‘What can I do?’

What do we do with this information? Do we look away? Do we simply try and put it out of our mind and ‘focus on the football,’ as Fifa President Gianni Infantino stated in his facile letter to football associations across the world?

No. To do so would be to devalue the very workers whose labour has been exploited.

We, as fans, have to engage with this tournament and demand better from Fifa and Qatar.

In May of this year, Amnesty and 24 other civil society organisations and trade unions wrote to Fifa urging them to establish a remediation programme for the abuses suffered by people.

This year, $440 million will be handed out in prize money to the teams competing. We feel it’s only fair that the same amount be put aside as compensation for the workers that have been abused building this tournament. Fifa is expected to make over $6 billion from this World Cup. It should have no problem finding the funds.

Although a fund has started to pay out significant amounts to workers who have had wages stolen, hundreds of thousands of migrant workers have still not been compensated for labour abuses faced in the past decade.

Our call for compensation has garnered an expanding and diverse list of backers including the football associations of England, Germany, France, Netherlands and the USA; World Cup sponsors Coca-Cola, Adidas, Budweiser and McDonalds; and, via a viral video last month, the Australian national team.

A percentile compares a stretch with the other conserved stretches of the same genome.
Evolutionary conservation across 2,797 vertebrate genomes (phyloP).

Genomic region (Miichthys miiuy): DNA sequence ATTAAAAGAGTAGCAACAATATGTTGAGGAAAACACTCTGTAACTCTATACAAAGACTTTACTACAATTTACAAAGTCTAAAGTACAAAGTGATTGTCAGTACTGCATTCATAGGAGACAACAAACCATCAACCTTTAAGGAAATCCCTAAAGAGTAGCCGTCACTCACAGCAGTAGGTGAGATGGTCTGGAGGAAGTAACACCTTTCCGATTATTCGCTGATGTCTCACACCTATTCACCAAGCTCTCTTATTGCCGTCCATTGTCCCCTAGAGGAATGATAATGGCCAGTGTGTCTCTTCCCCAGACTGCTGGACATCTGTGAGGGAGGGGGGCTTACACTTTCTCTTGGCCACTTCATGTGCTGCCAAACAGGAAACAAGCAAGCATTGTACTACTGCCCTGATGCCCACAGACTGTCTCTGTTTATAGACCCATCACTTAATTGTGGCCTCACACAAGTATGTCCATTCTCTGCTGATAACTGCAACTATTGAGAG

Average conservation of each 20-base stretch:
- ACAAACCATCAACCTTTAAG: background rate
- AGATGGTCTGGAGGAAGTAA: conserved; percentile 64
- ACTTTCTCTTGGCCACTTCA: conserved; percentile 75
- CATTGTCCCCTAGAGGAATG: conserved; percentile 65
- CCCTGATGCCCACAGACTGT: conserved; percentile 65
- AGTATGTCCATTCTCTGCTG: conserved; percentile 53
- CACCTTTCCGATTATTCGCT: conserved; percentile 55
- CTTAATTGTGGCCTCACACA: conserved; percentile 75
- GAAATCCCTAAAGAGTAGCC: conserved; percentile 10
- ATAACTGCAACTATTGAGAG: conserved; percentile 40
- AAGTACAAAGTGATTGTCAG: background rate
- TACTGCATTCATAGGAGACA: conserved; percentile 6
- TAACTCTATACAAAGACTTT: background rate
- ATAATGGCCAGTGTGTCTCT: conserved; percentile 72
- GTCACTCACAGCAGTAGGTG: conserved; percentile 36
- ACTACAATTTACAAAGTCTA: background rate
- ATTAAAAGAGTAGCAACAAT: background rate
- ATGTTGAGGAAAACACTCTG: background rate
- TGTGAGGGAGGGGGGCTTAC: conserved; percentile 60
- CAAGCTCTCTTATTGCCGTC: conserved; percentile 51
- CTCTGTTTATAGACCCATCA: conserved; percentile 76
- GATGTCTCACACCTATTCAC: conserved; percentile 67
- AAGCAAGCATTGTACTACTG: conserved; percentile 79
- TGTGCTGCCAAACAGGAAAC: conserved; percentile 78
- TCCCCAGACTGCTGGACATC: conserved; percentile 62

A global poll commissioned by us in September revealed that 84% of likely World Cup viewers also favour the proposal. The IFA, the association in Northern Ireland, has also agreed to support our calls for a migrant worker compensation scheme and investigations into deaths and to raise them with senior Fifa officials.

The FAI has told us it supports the call for the protection and support of migrant workers and their families more generally, and that significant media attention on the tournament will shine a light on these important issues. However, they have not explicitly backed our call for compensation and investigation into deaths.

Our message to fans is the same message that we have given to broadcasters, teams and associations across the world in the run-up to this World Cup. Make noise. Make as much noise as possible about Qatar’s human rights legacy. Public pressure from all sides is the only way to bring about meaningful change and improve the lives of migrant workers and others in Qatar.

The noise generated so far has already pushed Qatar into some small labour reforms, such as introducing a minimum wage in 2017. While the steps taken by Qatar and Fifa so far are not nearly adequate to ensure full workers’ rights, it shows that, through continued pressure from nations, football associations, players and, yes, fans, we can make this a World Cup with a real human rights legacy.

What can you do right now? You can sign our petition to demand Fifa and Qatar commit to a compensation fund for migrant workers. You can also write to the FAI, or your local club, and ask them to do the same. Above all else, we cannot, while the spotlight is on Qatar, let this moment pass us by without fighting for what is right.

Fiona Crowley is the interim director of human rights for Amnesty International Ireland.